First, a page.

Stephen Daisley

Diane Abbott’s platform sharing paradox

Diane Abbott's platform sharing paradox
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How do you share a platform without sharing a platform? Step forward Diane Abbott, Schrödinger’s anti-racist, to explain this feat of quantum Corbynism. On Wednesday, the former shadow home secretary and colleague Bell Ribeiro-Addy participated in a virtual meeting of the continuity Corbyn group 'Don’t Leave, Organise'. Also taking part were expelled Labour members Tony Greenstein and Jackie Walker as well as prominent anti-Zionist activists and others who have sought to minimise the extent of Labour’s anti-Semitism problem. The Jewish Chronicle reports that one participant said Ken Livingstone, who claimed Hitler ‘was supporting Zionism’, had been ‘expelled from the party for saying in truth a historical statement’. This EHRC investigation is going to have more instalments than the Marvel cinematic universe.

When Abbott and Ribeiro-Addy’s participation in this event was queried, a spokesperson for the two issued a perplexing statement:

The MPs were not aware that any suspended or expelled former members of the Labour Party might contribute as audience members. They did not and would not share a platform with them. Both MPs are long-standing anti-racist campaigners and are known for standing up to all forms of bigotry.

Abbott and Ribeiro-Addy did share a platform with expelled members but also didn’t because they wouldn’t. Yes, officer, I am trying to nick this Lambo Huracan but since I would never steal anything, I’m really at home watching Ozark right now. Calling yourself an anti-racist based on personal virtue alone is like making your own Employee of the Month badge. In an era when assertion defines reality, it only makes sense that being an anti-racist would be a matter of self-identification, but it’s still remarkable how much activism seems to involve doing nothing.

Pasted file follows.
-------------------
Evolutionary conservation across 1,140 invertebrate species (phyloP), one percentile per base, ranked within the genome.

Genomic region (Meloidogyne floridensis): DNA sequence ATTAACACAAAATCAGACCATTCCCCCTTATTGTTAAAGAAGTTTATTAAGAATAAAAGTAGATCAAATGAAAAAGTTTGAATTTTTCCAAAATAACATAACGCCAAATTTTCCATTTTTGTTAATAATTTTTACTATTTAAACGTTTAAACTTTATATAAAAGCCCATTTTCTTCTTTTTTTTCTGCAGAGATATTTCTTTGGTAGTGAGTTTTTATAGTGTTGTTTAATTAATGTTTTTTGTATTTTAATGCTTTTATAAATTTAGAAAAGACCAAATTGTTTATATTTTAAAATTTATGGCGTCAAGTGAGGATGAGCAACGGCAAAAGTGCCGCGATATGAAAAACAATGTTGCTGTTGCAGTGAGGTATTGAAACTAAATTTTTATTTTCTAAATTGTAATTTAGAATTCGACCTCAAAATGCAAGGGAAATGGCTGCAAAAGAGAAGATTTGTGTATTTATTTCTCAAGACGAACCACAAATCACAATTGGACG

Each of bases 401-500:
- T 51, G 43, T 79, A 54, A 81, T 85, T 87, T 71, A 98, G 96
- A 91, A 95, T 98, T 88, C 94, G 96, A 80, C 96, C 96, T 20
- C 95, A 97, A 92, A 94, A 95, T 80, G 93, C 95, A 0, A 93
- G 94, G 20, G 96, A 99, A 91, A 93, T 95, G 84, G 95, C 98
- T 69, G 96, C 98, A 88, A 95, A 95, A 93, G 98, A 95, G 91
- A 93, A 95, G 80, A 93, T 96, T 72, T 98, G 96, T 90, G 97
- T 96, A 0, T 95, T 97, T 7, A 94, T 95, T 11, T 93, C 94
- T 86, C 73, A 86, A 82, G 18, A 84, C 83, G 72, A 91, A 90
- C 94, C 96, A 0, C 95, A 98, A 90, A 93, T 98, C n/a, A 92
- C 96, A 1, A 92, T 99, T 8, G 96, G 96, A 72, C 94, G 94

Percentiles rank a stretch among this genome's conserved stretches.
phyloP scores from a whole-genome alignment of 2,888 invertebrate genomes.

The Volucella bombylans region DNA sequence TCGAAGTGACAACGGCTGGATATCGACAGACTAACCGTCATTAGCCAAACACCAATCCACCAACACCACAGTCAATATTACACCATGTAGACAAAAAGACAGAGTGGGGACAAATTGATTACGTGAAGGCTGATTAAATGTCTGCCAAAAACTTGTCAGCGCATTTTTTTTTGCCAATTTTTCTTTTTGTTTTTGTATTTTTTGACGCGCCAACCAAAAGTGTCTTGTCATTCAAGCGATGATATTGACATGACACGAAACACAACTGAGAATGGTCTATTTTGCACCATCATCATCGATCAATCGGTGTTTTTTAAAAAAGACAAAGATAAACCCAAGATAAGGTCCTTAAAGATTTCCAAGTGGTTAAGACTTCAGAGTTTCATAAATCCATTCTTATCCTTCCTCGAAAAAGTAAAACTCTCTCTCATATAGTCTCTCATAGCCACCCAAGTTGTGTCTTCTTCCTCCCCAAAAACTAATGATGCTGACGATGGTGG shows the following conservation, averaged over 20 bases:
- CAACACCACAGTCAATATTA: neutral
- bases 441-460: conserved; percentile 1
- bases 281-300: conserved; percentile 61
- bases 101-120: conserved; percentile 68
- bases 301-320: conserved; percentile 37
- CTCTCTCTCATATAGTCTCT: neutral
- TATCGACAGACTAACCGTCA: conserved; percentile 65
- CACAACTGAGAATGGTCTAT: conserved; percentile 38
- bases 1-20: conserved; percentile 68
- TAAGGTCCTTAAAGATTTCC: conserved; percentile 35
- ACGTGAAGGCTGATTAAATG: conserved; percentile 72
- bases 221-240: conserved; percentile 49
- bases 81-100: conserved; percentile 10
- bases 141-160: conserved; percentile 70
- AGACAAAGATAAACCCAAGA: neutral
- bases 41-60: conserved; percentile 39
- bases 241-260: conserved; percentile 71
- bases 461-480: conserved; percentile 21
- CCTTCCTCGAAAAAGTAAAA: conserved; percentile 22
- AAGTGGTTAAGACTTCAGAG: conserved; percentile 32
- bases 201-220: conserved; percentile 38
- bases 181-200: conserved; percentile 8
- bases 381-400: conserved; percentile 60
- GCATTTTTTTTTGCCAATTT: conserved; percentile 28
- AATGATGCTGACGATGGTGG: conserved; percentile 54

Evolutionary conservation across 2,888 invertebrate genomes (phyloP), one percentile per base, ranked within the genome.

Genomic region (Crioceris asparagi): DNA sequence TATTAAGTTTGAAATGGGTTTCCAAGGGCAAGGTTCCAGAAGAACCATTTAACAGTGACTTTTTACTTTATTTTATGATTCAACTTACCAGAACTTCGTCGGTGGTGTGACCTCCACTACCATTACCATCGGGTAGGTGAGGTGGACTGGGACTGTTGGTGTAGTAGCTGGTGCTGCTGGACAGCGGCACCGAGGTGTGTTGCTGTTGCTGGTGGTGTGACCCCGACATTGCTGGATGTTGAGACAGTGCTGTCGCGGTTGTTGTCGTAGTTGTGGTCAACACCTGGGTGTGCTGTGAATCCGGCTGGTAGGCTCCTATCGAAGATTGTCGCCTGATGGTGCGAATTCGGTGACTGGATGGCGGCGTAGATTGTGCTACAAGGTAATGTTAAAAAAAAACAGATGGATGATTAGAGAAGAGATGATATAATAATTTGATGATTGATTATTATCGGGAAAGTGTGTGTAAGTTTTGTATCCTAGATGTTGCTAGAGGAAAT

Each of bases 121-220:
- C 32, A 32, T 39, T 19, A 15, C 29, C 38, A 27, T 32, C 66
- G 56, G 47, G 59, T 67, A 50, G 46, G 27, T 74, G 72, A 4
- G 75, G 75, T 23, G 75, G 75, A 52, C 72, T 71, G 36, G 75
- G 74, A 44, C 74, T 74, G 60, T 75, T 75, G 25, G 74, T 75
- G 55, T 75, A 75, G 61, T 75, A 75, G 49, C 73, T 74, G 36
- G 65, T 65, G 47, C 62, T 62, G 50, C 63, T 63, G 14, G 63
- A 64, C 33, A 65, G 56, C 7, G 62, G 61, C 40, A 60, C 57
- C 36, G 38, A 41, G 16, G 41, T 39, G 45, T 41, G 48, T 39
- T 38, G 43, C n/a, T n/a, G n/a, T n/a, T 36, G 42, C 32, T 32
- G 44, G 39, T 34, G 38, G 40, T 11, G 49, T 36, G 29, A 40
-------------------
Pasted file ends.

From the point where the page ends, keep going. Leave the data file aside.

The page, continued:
Let’s say Abbott and Ribeiro-Addy didn’t know they would be sharing a platform with these figures. Why didn’t they digitally walk out of the meeting as soon as it became clear the sorts they were associating with? The uncharitable reading is that they didn’t care but even the generous interpretation — that they were ignorant of who these people were — doesn’t do much for them. Two recent frontbenchers knew so little about the scandal which has brought their party under statutory investigation that they happily shared a platform with central characters in the story. A party in which this is possible has a problem that is not only institutional but endemic.

There is no getting away from this for Sir Keir Starmer. Like so many on Labour’s soft left, he was mortified by anti-Semitism but not mortified enough to try to stop it. Tribalism is the opium of the people’s party. Now he says he wants to ‘address the disgrace of anti-Semitism in our party as soon as possible’, but his response to Abbott and Ribeiro-Addy’s actions is not encouraging. According to a Labour spokesperson, the MPs were ‘reminded of their responsibilities and obligations’. That’ll teach them.

Avoiding another fight with the left might be politically wise but it kindles the suspicion that when Sir Keir talks about addressing anti-Semitism, he means telling it to stand in the corner and shut up. Keeping factions happy is an unhappy duty of a party leader but suppressing anti-Semitism just enough to make Labour respectable again is not an option. After what Labour has put British Jews through for four and a half years, nothing short of total deradicalisation will do. Sir Keir may be able to save his party’s body with relative ease but the struggle that matters is for Labour’s soul. Remorse is not enough; Labour must give force of action to its declarations of regret. There are amends to be made and they begin with finding a place for Jews in how Labour thinks about racism and anti-racism.